The GDELT Project is one of the most ambitious programs ever attempted to codify the world’s news into computable format, and as a disclaimer, there will always be a certain level of error in the data it produces. First, there’s a lot of news media out there and monitoring local news outlets in every corner of the world is really hard. GDELT will always miss some portion of the news each day – it is not an exhaustive catalog of every report. Attempting to automate the parsing of narrative across 65 languages and literally all the world’s news technology platforms is exquisitely difficult. Combined with the subtlties of geopolitical and placename identifiers, assumptions of shared locality, the mixture of textual and visual locative cues, and transcription and typographical error, the multilingual geocoding is especially challenging!

However, the GDELT team has been exploring the geography of text for more than a decade. The data that GDELT provides overall reflects a reasonably accurate representation of the world’s media output.

Mapping with GDELT

All this is to say, you can do some pretty incredible things with GDELT data, and we’re here to make that easier!

Get the Data

  • Import from the GDELT CartoDB Account: we’ve created a hourly-synced dataset of GDELT data available in the GDELT account and in the CartoDB Data Library. Fork an hourly capture of those data to your own account for experimentation (note: once you copy this table into your account it will no longer update).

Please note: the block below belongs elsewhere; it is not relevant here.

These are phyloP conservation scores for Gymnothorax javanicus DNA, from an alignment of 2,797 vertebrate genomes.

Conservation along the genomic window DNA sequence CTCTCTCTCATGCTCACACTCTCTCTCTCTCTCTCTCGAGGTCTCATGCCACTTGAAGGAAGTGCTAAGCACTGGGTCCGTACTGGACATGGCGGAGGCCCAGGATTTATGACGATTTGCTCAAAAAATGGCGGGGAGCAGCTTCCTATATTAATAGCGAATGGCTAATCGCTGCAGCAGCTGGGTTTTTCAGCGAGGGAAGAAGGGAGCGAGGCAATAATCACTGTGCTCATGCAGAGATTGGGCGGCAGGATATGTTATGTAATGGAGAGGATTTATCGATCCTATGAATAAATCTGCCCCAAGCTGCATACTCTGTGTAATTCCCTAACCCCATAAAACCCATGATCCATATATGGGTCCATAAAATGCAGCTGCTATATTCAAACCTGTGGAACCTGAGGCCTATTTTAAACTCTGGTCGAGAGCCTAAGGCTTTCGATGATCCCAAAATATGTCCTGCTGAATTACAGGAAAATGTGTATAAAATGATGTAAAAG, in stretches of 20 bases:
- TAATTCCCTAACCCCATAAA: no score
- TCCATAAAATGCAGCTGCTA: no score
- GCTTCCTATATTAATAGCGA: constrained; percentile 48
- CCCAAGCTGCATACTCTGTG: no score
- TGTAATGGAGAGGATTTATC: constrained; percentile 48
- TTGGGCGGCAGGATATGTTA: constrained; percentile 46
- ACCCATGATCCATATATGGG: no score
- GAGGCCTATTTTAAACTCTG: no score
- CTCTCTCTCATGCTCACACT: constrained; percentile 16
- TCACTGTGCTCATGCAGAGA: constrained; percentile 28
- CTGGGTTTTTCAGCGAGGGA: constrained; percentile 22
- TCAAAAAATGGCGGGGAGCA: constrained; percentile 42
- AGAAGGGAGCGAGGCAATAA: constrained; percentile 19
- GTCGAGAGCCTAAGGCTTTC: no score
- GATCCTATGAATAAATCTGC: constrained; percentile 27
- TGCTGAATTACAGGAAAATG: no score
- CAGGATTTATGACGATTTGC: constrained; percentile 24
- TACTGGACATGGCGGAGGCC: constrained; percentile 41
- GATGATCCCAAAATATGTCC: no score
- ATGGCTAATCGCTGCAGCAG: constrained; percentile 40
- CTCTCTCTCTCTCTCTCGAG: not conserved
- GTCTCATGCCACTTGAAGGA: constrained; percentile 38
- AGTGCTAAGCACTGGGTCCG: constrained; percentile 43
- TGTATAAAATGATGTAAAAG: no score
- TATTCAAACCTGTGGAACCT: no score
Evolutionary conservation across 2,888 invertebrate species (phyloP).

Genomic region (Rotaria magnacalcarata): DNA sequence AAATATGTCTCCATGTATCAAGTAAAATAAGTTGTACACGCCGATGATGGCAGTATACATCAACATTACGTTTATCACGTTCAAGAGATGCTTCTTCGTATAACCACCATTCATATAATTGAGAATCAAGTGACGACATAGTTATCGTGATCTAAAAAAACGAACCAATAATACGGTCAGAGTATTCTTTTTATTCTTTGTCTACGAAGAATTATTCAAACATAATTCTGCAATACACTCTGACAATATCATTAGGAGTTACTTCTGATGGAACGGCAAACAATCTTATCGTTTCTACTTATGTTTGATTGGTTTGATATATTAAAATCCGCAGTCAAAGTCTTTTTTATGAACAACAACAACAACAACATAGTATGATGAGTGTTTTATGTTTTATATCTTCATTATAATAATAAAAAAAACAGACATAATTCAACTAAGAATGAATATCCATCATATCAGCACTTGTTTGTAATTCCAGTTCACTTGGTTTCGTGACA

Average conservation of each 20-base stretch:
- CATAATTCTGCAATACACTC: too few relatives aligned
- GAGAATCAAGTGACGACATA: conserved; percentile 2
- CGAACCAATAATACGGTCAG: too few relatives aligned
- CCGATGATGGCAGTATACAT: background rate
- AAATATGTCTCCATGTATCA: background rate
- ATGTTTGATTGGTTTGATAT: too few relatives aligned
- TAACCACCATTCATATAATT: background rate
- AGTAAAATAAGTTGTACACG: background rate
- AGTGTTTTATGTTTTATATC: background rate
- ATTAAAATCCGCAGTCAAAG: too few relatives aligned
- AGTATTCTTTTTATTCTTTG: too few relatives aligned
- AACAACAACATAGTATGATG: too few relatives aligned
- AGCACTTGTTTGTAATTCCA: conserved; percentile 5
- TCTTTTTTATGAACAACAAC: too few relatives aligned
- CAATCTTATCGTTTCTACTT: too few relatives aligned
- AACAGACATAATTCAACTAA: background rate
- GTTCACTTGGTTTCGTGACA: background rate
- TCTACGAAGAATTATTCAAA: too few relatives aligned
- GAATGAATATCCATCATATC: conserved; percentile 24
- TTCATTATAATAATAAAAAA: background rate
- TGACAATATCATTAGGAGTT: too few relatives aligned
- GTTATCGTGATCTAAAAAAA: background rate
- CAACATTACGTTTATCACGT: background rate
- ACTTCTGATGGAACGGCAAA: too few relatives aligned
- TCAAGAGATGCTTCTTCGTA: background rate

GDELT Account Datasets
  • Download the Raw Files: if you have “sync tables” enabled in your account, you can create a new table from the raw GeoJSON feed URLS and set them to sync every hour, or every 24 hours.

  • Learn about the API: the GDELT API allows you to create customized tables that include only your data of interest. See this tutorial for more on how to use the API.

Make Maps

Many geospatial analysis and approaches are possible with the API or hourly data resources. You can check out the GDELT Public Profile on CartoDB for mapping ideas and ongoing experiments!

GDELT Account Maps

For example, the map below explores the geography of discussion of protests (orange), cyber (purple) and unrest (red). An orange dot doesn’t necessarily indicate that a protest is taking place at that location, only that protest-related language appears to be associated with it over the last hour.

Instead of filtering by topic, what if we displayed every worldwide location mentioned in an article monitored by GDELT over the 12-24 hours and color-coded each location by the language of the news article mentioning it first in a given 15 minute interval? We’d end up with the animated map below of the linguistic geography of the world’s news!